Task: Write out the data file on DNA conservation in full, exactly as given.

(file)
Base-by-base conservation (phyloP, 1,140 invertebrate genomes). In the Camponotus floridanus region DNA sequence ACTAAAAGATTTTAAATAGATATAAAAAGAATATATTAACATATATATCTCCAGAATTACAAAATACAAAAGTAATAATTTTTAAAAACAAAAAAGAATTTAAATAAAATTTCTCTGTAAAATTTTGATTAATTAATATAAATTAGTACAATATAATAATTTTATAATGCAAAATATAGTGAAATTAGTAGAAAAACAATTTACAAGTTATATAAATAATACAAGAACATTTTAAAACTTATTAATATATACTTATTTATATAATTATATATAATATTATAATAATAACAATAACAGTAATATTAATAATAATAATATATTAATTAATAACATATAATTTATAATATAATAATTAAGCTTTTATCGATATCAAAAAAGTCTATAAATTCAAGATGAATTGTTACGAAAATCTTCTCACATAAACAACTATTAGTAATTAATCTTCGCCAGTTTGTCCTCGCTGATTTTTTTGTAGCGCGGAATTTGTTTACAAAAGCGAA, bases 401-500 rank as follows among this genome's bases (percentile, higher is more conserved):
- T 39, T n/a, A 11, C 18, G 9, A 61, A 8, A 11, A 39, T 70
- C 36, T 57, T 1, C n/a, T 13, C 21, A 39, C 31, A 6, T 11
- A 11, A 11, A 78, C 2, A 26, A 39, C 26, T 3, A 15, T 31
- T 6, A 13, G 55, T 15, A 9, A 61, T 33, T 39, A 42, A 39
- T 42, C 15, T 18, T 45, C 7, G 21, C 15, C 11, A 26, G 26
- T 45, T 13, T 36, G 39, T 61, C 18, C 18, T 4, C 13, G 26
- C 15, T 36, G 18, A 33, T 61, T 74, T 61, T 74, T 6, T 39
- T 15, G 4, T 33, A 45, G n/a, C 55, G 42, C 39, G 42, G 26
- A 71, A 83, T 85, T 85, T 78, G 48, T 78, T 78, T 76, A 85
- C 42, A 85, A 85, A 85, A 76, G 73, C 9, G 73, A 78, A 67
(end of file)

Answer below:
Base-by-base conservation (phyloP, 1,140 invertebrate genomes). In the Camponotus floridanus region DNA sequence ACTAAAAGATTTTAAATAGATATAAAAAGAATATATTAACATATATATCTCCAGAATTACAAAATACAAAAGTAATAATTTTTAAAAACAAAAAAGAATTTAAATAAAATTTCTCTGTAAAATTTTGATTAATTAATATAAATTAGTACAATATAATAATTTTATAATGCAAAATATAGTGAAATTAGTAGAAAAACAATTTACAAGTTATATAAATAATACAAGAACATTTTAAAACTTATTAATATATACTTATTTATATAATTATATATAATATTATAATAATAACAATAACAGTAATATTAATAATAATAATATATTAATTAATAACATATAATTTATAATATAATAATTAAGCTTTTATCGATATCAAAAAAGTCTATAAATTCAAGATGAATTGTTACGAAAATCTTCTCACATAAACAACTATTAGTAATTAATCTTCGCCAGTTTGTCCTCGCTGATTTTTTTGTAGCGCGGAATTTGTTTACAAAAGCGAA, bases 401-500 rank as follows among this genome's bases (percentile, higher is more conserved):
- T 39, T n/a, A 11, C 18, G 9, A 61, A 8, A 11, A 39, T 70
- C 36, T 57, T 1, C n/a, T 13, C 21, A 39, C 31, A 6, T 11
- A 11, A 11, A 78, C 2, A 26, A 39, C 26, T 3, A 15, T 31
- T 6, A 13, G 55, T 15, A 9, A 61, T 33, T 39, A 42, A 39
- T 42, C 15, T 18, T 45, C 7, G 21, C 15, C 11, A 26, G 26
- T 45, T 13, T 36, G 39, T 61, C 18, C 18, T 4, C 13, G 26
- C 15, T 36, G 18, A 33, T 61, T 74, T 61, T 74, T 6, T 39
- T 15, G 4, T 33, A 45, G n/a, C 55, G 42, C 39, G 42, G 26
- A 71, A 83, T 85, T 85, T 78, G 48, T 78, T 78, T 76, A 85
- C 42, A 85, A 85, A 85, A 76, G 73, C 9, G 73, A 78, A 67